Secondary school students in Essex are gearing up to learn, what could be, the most valuable lesson of their lives... How to save a life.

St Helena School in Colchester is one of nine Essex schools getting hands on CPR lessons in workshops ran jointly by the Resuscitation Council, British Heart Foundation, British Red Cross, St John Ambulance and every ambulance service in the UK.

This is part of World Restart a Heart Day, a scheme dedicated to educating and raising awareness of how to help someone who is suffering a cardiac arrest.

The training session, for some of the prefects, at St Helena School is taking place in two weeks.

Claire Wild, health and welfare officer at St Helena School, said: "We recently began teaching CPR in house with resources given by the British Heart Foundation as part of their Call, Push Rescue campaign"

"I have been training the children at St Helena School for a while now as I feel really strongly that students should receive CPR training within school"

Sir Bob Russell, Colchester's High Steward, is also a firm believer in first aid training being taught in schools.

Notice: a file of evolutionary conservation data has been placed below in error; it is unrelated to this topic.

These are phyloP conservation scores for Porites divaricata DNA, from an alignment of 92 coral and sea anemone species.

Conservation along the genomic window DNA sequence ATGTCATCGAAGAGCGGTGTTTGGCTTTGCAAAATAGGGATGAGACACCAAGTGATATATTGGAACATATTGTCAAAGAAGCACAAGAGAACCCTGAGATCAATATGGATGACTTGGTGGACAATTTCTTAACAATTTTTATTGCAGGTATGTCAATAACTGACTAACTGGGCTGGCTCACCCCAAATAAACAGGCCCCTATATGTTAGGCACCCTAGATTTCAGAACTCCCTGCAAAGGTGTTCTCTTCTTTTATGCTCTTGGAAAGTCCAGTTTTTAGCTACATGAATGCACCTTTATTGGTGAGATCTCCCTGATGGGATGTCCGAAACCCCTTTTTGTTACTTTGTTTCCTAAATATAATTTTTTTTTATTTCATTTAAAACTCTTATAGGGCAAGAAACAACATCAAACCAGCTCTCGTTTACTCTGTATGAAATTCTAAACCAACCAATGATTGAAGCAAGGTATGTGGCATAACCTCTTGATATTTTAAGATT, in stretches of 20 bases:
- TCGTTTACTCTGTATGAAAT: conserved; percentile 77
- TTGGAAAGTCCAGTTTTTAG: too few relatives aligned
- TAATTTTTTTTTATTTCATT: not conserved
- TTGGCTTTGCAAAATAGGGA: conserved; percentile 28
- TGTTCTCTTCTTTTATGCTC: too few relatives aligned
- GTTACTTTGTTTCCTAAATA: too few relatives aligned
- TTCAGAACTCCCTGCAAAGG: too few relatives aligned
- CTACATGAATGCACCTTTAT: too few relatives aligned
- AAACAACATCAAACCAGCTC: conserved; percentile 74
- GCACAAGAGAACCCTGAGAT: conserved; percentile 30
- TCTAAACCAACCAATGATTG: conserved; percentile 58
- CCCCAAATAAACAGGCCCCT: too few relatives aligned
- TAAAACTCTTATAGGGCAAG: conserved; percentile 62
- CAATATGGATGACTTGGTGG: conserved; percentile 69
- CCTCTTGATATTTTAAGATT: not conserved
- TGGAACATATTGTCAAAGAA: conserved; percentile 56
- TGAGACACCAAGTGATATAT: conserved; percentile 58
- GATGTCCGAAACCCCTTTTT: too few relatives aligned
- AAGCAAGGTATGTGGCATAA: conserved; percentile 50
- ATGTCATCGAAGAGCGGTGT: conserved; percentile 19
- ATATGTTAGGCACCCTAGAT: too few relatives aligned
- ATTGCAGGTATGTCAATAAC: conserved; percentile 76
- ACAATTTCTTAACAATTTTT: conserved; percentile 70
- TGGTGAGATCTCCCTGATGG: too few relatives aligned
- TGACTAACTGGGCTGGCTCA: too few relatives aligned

In 1978 Sir Bob's daughter, Joanne, died days after she fell during a gym lesson at school.

Sir Bob, who was also the former chairman of the all party parliamentary first aid group, said the teacher was "absolutely brilliant" giving his daughter a fighting chance by administering first aid straight away.

He said: "The teacher was recently qualified in first aid and basically saved my daughters life which enabled here to get to the hospital alive."

As an MP, Sir Bob campaigned make first aid a compulsory part of the school curriculum, which is now a policy of almost every political party.

He said: "I commend what they are doing, I think it's excellent, but it doesn't replace the need for first aid training."

It's not just pupils who aren't aware of these life saving skills, many adults have never been taught how to give CPR.

St John Ambulance are running free sessions across Essex with the aim to educate more than 200,000 people these skills during October.

Darren Bartholomew, district manager for St John Ambulance in Essex, said: “We’re really pleased to be participating in this year’s Restart A Heart campaign. A cardiac arrest can happen any time and without warning so we’re looking forward to sharing knowledge of first aid techniques so that more people can step forward when confronted with a heart-related emergency, making communities safer.”

Local classes are:

10 October – University of Essex, Wivenhoe Park – from 10am

13 October – Clacton-on-Sea, St John Ambulance HQ, 6 Brunel Road – 10am-2pm